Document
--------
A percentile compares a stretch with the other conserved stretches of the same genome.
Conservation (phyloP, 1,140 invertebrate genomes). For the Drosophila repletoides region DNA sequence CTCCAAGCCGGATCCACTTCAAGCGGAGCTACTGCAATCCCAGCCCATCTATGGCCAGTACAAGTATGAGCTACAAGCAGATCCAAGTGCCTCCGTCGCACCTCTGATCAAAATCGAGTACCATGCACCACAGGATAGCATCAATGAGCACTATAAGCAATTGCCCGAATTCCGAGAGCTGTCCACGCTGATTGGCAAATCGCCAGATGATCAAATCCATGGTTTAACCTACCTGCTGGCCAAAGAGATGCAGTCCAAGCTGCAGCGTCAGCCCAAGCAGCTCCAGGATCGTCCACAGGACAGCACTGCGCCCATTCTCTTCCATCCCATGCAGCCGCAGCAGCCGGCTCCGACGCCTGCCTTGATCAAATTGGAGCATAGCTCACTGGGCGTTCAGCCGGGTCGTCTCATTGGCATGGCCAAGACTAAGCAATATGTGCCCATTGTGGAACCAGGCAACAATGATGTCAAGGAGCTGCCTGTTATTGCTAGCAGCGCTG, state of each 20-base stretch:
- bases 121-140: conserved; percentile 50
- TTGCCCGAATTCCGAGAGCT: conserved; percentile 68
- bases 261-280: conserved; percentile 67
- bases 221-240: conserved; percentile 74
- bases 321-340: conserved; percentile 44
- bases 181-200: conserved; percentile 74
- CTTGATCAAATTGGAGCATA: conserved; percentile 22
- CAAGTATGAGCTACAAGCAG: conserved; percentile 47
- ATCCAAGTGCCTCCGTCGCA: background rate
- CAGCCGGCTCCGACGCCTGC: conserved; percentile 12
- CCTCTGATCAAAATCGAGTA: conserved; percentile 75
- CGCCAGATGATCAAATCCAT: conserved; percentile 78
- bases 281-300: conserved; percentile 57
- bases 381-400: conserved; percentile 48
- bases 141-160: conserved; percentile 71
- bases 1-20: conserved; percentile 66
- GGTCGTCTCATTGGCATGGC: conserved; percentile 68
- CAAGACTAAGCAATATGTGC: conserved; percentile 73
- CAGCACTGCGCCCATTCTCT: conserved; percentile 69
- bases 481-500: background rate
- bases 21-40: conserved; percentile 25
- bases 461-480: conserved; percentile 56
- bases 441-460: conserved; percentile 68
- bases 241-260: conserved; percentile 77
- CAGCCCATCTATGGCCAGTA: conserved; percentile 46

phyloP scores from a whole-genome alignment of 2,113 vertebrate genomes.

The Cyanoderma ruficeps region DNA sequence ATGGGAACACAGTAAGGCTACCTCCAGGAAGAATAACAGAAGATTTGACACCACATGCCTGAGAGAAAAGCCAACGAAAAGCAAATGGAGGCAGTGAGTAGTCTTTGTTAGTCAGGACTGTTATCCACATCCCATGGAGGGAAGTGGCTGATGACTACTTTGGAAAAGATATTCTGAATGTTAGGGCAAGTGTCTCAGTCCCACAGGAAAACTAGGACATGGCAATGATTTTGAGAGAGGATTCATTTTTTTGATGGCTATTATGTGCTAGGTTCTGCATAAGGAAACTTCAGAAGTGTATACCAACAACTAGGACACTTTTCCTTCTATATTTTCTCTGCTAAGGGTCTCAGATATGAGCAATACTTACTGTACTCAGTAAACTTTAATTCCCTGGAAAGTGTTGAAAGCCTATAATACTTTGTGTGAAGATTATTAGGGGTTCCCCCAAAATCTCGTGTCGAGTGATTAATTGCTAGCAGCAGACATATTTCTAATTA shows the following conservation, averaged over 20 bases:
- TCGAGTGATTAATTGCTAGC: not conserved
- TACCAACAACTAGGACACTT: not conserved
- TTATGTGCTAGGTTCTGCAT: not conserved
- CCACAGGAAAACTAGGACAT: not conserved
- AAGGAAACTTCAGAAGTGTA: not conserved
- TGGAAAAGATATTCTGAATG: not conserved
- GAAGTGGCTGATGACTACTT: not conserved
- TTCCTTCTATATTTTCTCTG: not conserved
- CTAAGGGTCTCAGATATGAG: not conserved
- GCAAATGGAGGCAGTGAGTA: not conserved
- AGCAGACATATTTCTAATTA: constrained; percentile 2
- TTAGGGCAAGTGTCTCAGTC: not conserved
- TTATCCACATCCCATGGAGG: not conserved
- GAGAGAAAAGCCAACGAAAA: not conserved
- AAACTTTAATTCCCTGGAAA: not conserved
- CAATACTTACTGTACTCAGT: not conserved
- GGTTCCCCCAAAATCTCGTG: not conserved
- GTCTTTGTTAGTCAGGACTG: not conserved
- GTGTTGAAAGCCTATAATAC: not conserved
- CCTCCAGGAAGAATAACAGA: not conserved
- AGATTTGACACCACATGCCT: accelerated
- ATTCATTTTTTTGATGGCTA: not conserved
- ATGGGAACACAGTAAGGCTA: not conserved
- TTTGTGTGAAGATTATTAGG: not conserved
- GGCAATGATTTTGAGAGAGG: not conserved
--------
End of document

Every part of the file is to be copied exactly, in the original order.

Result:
A percentile compares a stretch with the other conserved stretches of the same genome.
Conservation (phyloP, 1,140 invertebrate genomes). For the Drosophila repletoides region DNA sequence CTCCAAGCCGGATCCACTTCAAGCGGAGCTACTGCAATCCCAGCCCATCTATGGCCAGTACAAGTATGAGCTACAAGCAGATCCAAGTGCCTCCGTCGCACCTCTGATCAAAATCGAGTACCATGCACCACAGGATAGCATCAATGAGCACTATAAGCAATTGCCCGAATTCCGAGAGCTGTCCACGCTGATTGGCAAATCGCCAGATGATCAAATCCATGGTTTAACCTACCTGCTGGCCAAAGAGATGCAGTCCAAGCTGCAGCGTCAGCCCAAGCAGCTCCAGGATCGTCCACAGGACAGCACTGCGCCCATTCTCTTCCATCCCATGCAGCCGCAGCAGCCGGCTCCGACGCCTGCCTTGATCAAATTGGAGCATAGCTCACTGGGCGTTCAGCCGGGTCGTCTCATTGGCATGGCCAAGACTAAGCAATATGTGCCCATTGTGGAACCAGGCAACAATGATGTCAAGGAGCTGCCTGTTATTGCTAGCAGCGCTG, state of each 20-base stretch:
- bases 121-140: conserved; percentile 50
- TTGCCCGAATTCCGAGAGCT: conserved; percentile 68
- bases 261-280: conserved; percentile 67
- bases 221-240: conserved; percentile 74
- bases 321-340: conserved; percentile 44
- bases 181-200: conserved; percentile 74
- CTTGATCAAATTGGAGCATA: conserved; percentile 22
- CAAGTATGAGCTACAAGCAG: conserved; percentile 47
- ATCCAAGTGCCTCCGTCGCA: background rate
- CAGCCGGCTCCGACGCCTGC: conserved; percentile 12
- CCTCTGATCAAAATCGAGTA: conserved; percentile 75
- CGCCAGATGATCAAATCCAT: conserved; percentile 78
- bases 281-300: conserved; percentile 57
- bases 381-400: conserved; percentile 48
- bases 141-160: conserved; percentile 71
- bases 1-20: conserved; percentile 66
- GGTCGTCTCATTGGCATGGC: conserved; percentile 68
- CAAGACTAAGCAATATGTGC: conserved; percentile 73
- CAGCACTGCGCCCATTCTCT: conserved; percentile 69
- bases 481-500: background rate
- bases 21-40: conserved; percentile 25
- bases 461-480: conserved; percentile 56
- bases 441-460: conserved; percentile 68
- bases 241-260: conserved; percentile 77
- CAGCCCATCTATGGCCAGTA: conserved; percentile 46

phyloP scores from a whole-genome alignment of 2,113 vertebrate genomes.

The Cyanoderma ruficeps region DNA sequence ATGGGAACACAGTAAGGCTACCTCCAGGAAGAATAACAGAAGATTTGACACCACATGCCTGAGAGAAAAGCCAACGAAAAGCAAATGGAGGCAGTGAGTAGTCTTTGTTAGTCAGGACTGTTATCCACATCCCATGGAGGGAAGTGGCTGATGACTACTTTGGAAAAGATATTCTGAATGTTAGGGCAAGTGTCTCAGTCCCACAGGAAAACTAGGACATGGCAATGATTTTGAGAGAGGATTCATTTTTTTGATGGCTATTATGTGCTAGGTTCTGCATAAGGAAACTTCAGAAGTGTATACCAACAACTAGGACACTTTTCCTTCTATATTTTCTCTGCTAAGGGTCTCAGATATGAGCAATACTTACTGTACTCAGTAAACTTTAATTCCCTGGAAAGTGTTGAAAGCCTATAATACTTTGTGTGAAGATTATTAGGGGTTCCCCCAAAATCTCGTGTCGAGTGATTAATTGCTAGCAGCAGACATATTTCTAATTA shows the following conservation, averaged over 20 bases:
- TCGAGTGATTAATTGCTAGC: not conserved
- TACCAACAACTAGGACACTT: not conserved
- TTATGTGCTAGGTTCTGCAT: not conserved
- CCACAGGAAAACTAGGACAT: not conserved
- AAGGAAACTTCAGAAGTGTA: not conserved
- TGGAAAAGATATTCTGAATG: not conserved
- GAAGTGGCTGATGACTACTT: not conserved
- TTCCTTCTATATTTTCTCTG: not conserved
- CTAAGGGTCTCAGATATGAG: not conserved
- GCAAATGGAGGCAGTGAGTA: not conserved
- AGCAGACATATTTCTAATTA: constrained; percentile 2
- TTAGGGCAAGTGTCTCAGTC: not conserved
- TTATCCACATCCCATGGAGG: not conserved
- GAGAGAAAAGCCAACGAAAA: not conserved
- AAACTTTAATTCCCTGGAAA: not conserved
- CAATACTTACTGTACTCAGT: not conserved
- GGTTCCCCCAAAATCTCGTG: not conserved
- GTCTTTGTTAGTCAGGACTG: not conserved
- GTGTTGAAAGCCTATAATAC: not conserved
- CCTCCAGGAAGAATAACAGA: not conserved
- AGATTTGACACCACATGCCT: accelerated
- ATTCATTTTTTTGATGGCTA: not conserved
- ATGGGAACACAGTAAGGCTA: not conserved
- TTTGTGTGAAGATTATTAGG: not conserved
- GGCAATGATTTTGAGAGAGG: not conserved